Who are Zundel cations (mentioned in the article) named after? If I just type "Zundel" into the search box, it takes me to an article about a neo-Nazi. I'm assuming he's not the same guy that discovered Zundel cations, but you never know.

It would be useful to clarify exactly who the eponymous Zundel is, and maybe provide a link to the article about him on WP, if one exists (if not, then one should probably be created since he's definitely notable enough to have one, if he had the H5O2+ cation named after him). Stonemason89 (talk) 18:24, 4 November 2008 (UTC)

It is named after Georg Zundel. There is an article about him in the German Wikipedia (de:Georg Zundel). --Itub (talk) 19:29, 4 November 2008 (UTC)

Requested move - January 2009[edit]

The following is a closed discussion of the proposal. Please do not modify it. Subsequent comments should be made in a new section on the talk page. No further edits should be made to this section.

The result of the proposal was

Declined, per WP:SNOW. --Rifleman 82 (talk) 05:04, 14 January 2009 (UTC)

There are two articles: Hydron (chemistry) about H+ ions in a general scope, and this article (currently Hydronium) about an aqueous form of that ion. Of course, these are distinct notions (former is wider, latter is narrower), but is there a difference in their names? Hydronium is a general name for the hydrogen cation in latin form, which is anglicized as hydron (cf. Latin: hydrogenium — English: hydrogen). The fact that H+ in aqueous chemistry is referred as hydronium (== hydron) means that scientists do not emphasize that the ion is aqueous, which may be evident in that context, or is not significant at all. To eliminate the ambiguity, I propose the following:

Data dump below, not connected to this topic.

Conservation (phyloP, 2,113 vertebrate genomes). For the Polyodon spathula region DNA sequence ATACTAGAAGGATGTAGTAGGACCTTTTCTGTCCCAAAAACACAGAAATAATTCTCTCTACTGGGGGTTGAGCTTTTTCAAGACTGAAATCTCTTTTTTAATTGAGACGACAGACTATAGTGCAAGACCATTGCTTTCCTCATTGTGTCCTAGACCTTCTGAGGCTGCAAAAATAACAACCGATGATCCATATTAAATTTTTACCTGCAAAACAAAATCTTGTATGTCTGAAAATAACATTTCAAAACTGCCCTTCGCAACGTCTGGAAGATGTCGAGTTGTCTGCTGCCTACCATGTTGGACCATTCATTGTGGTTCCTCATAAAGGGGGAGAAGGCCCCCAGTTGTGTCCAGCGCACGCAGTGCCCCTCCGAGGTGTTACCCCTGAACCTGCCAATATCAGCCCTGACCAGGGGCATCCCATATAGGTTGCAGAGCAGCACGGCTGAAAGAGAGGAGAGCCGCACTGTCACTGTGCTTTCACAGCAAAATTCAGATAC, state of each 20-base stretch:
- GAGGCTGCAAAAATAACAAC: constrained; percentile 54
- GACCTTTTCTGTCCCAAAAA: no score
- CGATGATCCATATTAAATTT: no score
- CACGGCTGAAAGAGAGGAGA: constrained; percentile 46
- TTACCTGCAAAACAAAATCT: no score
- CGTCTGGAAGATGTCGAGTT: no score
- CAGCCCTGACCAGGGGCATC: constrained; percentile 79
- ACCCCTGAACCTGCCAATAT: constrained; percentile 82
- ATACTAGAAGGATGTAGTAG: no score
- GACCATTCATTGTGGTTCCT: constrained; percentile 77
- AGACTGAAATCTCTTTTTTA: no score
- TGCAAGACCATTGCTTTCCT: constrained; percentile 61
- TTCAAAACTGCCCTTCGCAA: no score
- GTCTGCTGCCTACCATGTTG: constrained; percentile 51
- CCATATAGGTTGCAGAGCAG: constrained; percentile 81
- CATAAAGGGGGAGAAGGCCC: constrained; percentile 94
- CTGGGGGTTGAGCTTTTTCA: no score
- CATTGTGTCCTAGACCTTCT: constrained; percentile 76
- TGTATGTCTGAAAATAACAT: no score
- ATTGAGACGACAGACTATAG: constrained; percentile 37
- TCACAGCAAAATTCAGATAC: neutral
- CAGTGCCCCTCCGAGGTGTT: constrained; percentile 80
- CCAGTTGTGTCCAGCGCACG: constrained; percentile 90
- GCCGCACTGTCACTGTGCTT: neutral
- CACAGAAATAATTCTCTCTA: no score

Incnis Mrsi (talk) 18:23, 10 January 2009 (UTC)


  • Oppose this would violate the meaning in every introductory chemistry text I've ever seen. H3O+(aq) is the normal meaning of "hydronium", your suggestion is not. (talk) 22:28, 10 January 2009 (UTC)
    But H3O+(aq) is a form of hydron, isn’t it? So what violation? Please, provide reliable sources concerning the normal meaning of. Incnis Mrsi (talk) 22:59, 10 January 2009 (UTC)
  • Strongly oppose. The IP editor above is correct. H3O+(aq) is always referred to as hydronium not hydoxonium. Hydron is another term for the proton and is different from the hydronium ion. H3O+(aq) is not a form of hydron. That article is about H+ not H3O+. --Bduke (Discussion) 23:33, 10 January 2009 (UTC)
    Fist half is false. This ion is also referred as hydoxonium[2][3] d:hydroxonium Image:Hydroxonium-cation.png — use Google. Please, provide reliable sources on the second half of your statement, that H3O+(aq) is not considered as a form of hydron. Incnis Mrsi (talk) 09:13, 11 January 2009 (UTC)
  • Oppose since hydron refers to H+(see [4]) and hydronium refers to H3O+ (see Phys. Rev. Lett. 51, 554 - 557 (1983), Chem. Phys. 110, 6766 (1999), etc.). Both are stable gas phase ions and have quite different properties. --Kkmurray (talk) 23:43, 10 January 2009 (UTC)
    Only the article of 1983 is strictly relevant to the naming question, because the latter is about H+·[H2O]n+1, aquatic forms of hydron (== hydronium). One case of an erroneous term use over 26 years is not too much. Please, provide more reliable sources on your claims that the word hydronium is not just an alternative form of the hydron, but a distinct scientific term, which is not a synonym of hydron. Incnis Mrsi (talk) 09:13, 11 January 2009 (UTC)